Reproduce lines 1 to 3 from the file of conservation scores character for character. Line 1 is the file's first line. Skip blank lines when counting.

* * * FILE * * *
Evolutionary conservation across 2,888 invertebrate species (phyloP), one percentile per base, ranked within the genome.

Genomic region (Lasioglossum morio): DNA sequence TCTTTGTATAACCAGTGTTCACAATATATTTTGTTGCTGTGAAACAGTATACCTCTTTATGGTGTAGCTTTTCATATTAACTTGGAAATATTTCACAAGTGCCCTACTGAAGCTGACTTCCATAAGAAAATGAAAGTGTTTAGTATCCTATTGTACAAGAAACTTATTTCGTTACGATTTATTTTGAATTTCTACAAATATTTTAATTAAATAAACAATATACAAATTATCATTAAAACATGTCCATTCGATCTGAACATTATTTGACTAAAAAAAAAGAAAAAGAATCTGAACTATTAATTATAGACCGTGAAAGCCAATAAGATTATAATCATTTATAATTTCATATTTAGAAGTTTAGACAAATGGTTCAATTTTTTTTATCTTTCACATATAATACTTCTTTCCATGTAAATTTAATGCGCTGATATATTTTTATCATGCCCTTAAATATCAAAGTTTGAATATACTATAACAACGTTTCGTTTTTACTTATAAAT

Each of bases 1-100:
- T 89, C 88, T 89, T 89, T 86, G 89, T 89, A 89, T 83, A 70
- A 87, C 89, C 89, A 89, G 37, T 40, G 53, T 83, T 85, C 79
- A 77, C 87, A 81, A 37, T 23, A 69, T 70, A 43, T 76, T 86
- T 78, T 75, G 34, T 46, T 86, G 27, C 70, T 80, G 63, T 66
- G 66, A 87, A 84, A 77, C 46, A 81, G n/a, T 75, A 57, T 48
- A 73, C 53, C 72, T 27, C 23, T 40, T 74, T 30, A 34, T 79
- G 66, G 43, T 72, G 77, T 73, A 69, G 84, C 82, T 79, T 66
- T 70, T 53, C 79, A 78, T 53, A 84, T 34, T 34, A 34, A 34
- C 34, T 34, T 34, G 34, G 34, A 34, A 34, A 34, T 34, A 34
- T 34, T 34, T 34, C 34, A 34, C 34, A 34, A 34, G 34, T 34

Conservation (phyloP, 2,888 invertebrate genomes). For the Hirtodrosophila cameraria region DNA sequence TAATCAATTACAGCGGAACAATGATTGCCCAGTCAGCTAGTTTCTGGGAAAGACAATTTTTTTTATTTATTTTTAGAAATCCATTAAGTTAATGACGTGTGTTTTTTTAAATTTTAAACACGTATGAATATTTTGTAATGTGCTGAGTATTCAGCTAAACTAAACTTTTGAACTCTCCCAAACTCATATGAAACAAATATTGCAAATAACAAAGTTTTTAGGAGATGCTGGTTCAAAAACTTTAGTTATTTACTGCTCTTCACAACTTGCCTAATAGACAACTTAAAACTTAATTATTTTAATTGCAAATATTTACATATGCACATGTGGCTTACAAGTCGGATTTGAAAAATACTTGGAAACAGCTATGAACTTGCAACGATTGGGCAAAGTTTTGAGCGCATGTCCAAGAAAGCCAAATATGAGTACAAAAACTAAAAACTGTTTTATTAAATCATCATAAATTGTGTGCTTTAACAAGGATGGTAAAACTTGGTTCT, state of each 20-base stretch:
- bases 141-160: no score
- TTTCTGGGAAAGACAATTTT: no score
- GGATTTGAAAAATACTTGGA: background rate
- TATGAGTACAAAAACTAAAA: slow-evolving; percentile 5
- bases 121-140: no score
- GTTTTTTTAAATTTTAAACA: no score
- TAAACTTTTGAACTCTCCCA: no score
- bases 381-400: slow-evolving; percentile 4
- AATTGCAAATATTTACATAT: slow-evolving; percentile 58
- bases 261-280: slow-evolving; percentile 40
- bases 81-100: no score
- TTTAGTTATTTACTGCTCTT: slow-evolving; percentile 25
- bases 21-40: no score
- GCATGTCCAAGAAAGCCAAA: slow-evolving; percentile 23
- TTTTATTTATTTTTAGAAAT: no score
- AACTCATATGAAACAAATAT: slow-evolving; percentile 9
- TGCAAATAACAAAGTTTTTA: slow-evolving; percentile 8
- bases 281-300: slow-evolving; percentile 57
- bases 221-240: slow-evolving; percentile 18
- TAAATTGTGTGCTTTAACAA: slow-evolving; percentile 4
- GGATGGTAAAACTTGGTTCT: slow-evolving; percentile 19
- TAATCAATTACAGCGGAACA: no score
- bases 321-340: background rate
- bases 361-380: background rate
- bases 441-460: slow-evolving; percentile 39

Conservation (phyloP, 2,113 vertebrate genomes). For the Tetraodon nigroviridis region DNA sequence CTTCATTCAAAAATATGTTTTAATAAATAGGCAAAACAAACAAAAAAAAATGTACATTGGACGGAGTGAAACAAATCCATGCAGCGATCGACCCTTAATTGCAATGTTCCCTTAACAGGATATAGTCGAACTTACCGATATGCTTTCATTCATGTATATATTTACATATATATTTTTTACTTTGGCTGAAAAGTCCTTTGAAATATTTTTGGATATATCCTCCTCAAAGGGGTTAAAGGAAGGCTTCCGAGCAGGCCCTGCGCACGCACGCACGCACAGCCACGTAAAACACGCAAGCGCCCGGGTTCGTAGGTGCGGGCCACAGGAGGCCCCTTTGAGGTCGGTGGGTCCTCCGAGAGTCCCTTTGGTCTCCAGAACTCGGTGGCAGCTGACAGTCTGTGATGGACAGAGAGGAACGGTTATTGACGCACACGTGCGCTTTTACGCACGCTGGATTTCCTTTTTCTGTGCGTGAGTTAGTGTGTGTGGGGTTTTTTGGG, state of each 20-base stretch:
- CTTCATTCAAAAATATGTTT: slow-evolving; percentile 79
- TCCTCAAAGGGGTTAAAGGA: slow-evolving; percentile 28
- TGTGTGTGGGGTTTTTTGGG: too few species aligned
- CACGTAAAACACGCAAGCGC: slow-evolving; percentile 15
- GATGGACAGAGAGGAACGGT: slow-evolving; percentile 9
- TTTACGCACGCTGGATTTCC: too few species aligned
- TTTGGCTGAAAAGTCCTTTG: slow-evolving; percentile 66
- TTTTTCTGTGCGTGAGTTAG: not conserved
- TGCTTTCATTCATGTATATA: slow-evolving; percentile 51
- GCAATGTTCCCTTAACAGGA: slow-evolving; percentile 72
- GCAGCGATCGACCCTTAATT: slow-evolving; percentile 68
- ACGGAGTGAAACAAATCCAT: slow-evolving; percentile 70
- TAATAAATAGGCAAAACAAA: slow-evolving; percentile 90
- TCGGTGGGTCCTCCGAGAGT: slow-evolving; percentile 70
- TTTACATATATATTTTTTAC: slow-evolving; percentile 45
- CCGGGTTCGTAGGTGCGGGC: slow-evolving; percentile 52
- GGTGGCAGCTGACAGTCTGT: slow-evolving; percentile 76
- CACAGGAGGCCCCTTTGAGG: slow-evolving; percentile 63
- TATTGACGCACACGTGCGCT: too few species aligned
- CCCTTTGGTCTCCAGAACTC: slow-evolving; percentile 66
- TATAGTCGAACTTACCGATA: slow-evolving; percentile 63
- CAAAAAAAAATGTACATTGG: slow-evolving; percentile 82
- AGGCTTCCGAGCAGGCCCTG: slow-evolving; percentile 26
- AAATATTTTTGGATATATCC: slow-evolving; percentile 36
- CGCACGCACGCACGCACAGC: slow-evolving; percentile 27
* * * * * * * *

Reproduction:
Evolutionary conservation across 2,888 invertebrate species (phyloP), one percentile per base, ranked within the genome.

Genomic region (Lasioglossum morio): DNA sequence TCTTTGTATAACCAGTGTTCACAATATATTTTGTTGCTGTGAAACAGTATACCTCTTTATGGTGTAGCTTTTCATATTAACTTGGAAATATTTCACAAGTGCCCTACTGAAGCTGACTTCCATAAGAAAATGAAAGTGTTTAGTATCCTATTGTACAAGAAACTTATTTCGTTACGATTTATTTTGAATTTCTACAAATATTTTAATTAAATAAACAATATACAAATTATCATTAAAACATGTCCATTCGATCTGAACATTATTTGACTAAAAAAAAAGAAAAAGAATCTGAACTATTAATTATAGACCGTGAAAGCCAATAAGATTATAATCATTTATAATTTCATATTTAGAAGTTTAGACAAATGGTTCAATTTTTTTTATCTTTCACATATAATACTTCTTTCCATGTAAATTTAATGCGCTGATATATTTTTATCATGCCCTTAAATATCAAAGTTTGAATATACTATAACAACGTTTCGTTTTTACTTATAAAT

Each of bases 1-100: